Activists at the Media Action Network for Asian Americans (MANAA) blasted Crowe and the film's producers for appearing to "whitewash" the movie's cast - the military-themed romantic comedy stars Bradley Cooper, Emma Stone and Rachel MCAdams.

In a press release issued to the New York Post earlier this week (beg25May15), MANAA representative Guy Aoki stated, "Caucasians only make up 30 per cent of the population (of Hawaii), but from watching this film, you'd think they made up 99 per cent.

"This comes in a long line of films - The Descendants, 50 First Dates, Blue Crush, Pearl Harbor - that uses Hawaii for its exotic backdrop but goes out of its way to exclude the very people who live there. It's an insult to the diverse culture and fabric of Hawaii."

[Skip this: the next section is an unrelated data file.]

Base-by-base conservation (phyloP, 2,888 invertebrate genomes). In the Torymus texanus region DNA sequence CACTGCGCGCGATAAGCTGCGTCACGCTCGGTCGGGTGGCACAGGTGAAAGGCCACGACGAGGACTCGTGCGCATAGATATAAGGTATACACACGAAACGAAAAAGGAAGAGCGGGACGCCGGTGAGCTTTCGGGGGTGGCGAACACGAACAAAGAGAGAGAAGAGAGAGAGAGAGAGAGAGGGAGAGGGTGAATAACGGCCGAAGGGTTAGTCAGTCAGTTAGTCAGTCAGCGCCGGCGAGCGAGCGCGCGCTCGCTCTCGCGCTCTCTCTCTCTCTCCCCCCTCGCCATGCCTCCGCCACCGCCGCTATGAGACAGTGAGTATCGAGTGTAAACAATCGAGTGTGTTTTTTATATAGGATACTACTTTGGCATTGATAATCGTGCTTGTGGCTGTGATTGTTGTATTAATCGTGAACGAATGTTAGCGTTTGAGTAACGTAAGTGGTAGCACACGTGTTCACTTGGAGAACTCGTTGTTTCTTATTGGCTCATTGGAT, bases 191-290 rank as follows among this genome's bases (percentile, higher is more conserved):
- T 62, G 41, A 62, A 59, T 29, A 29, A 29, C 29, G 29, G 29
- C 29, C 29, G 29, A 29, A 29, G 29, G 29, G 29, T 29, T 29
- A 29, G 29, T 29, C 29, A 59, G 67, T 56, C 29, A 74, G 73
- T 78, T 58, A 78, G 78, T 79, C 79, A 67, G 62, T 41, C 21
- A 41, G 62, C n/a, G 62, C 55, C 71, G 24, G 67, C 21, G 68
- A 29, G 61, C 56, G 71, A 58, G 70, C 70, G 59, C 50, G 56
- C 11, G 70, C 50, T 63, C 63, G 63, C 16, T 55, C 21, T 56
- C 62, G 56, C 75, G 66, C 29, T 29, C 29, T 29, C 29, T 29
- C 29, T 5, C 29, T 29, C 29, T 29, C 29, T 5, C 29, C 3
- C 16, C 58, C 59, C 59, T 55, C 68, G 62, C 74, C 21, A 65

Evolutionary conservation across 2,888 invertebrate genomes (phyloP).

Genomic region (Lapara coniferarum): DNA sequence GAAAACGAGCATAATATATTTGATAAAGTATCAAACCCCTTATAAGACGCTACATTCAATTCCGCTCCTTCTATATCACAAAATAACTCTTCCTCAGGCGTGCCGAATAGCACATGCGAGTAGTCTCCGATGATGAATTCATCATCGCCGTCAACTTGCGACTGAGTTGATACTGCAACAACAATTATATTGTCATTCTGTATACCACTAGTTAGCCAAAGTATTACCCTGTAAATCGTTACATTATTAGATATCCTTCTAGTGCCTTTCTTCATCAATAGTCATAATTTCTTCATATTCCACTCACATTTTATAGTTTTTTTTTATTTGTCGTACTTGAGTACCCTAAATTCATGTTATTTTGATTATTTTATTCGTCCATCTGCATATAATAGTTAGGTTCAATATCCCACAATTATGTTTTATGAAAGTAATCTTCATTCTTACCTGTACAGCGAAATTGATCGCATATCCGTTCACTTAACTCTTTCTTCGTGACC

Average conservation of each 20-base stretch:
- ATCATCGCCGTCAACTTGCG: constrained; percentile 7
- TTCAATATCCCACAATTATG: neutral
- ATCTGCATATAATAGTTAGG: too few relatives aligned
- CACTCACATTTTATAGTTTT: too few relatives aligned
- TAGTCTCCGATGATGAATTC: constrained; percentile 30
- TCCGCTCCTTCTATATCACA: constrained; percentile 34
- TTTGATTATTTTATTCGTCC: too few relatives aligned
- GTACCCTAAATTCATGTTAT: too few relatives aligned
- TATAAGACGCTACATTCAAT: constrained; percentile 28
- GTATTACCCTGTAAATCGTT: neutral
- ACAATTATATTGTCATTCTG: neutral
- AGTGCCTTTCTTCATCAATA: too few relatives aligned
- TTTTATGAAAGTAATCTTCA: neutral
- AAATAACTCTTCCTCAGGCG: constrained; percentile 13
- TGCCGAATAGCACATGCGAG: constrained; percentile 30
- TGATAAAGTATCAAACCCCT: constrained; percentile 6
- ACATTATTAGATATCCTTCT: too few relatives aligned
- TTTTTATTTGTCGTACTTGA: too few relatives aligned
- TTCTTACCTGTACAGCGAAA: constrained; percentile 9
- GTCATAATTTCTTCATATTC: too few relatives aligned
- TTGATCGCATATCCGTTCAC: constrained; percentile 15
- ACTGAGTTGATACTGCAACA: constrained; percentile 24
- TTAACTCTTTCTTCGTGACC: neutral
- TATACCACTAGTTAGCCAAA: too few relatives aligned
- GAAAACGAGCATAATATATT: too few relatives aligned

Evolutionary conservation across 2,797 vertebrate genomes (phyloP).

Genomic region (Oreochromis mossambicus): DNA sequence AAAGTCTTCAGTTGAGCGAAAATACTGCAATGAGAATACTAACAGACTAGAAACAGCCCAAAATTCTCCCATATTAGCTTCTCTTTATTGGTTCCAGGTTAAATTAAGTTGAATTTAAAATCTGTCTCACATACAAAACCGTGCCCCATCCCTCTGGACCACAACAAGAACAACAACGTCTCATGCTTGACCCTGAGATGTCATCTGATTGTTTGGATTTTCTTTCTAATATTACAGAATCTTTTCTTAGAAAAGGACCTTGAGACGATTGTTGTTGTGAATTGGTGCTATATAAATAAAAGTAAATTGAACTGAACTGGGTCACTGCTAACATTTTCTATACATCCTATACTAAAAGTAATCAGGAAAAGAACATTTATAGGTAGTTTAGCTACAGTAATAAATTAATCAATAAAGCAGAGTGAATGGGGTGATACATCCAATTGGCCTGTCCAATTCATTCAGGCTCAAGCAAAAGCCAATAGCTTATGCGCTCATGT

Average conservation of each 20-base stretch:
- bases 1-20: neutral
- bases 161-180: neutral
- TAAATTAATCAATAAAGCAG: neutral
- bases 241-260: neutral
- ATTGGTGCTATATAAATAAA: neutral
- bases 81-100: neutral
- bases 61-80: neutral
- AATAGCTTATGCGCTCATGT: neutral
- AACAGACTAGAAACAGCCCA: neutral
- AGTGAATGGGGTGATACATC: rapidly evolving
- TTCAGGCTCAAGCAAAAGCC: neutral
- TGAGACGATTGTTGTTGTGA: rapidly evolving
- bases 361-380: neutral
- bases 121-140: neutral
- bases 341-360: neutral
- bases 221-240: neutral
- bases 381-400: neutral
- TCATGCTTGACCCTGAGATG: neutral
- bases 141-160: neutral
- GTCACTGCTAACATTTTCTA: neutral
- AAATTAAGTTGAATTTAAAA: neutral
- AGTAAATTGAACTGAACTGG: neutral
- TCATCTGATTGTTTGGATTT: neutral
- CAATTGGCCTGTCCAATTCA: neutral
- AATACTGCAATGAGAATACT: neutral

However, a Sony official has now responded to the controversy, insisting Crowe ensured locals were happy with the production on the paradise islands and even cast politician Bumpy Kanahele in a cameo role.

A statement issued to Us Weekly reads: "While some have been quick to judge a movie they haven't seen and a script they haven't read, the film Aloha respectfully showcases the spirit and culture of the Hawaiian people.

"Filmmaker Cameron Crowe spent years researching this project and many months on location in Hawaii, cultivating relationships with leading local voices. He earned the trust of many Hawaiian community leaders, including Dennis 'Bumpy' Kanahele, who plays a key role in the film."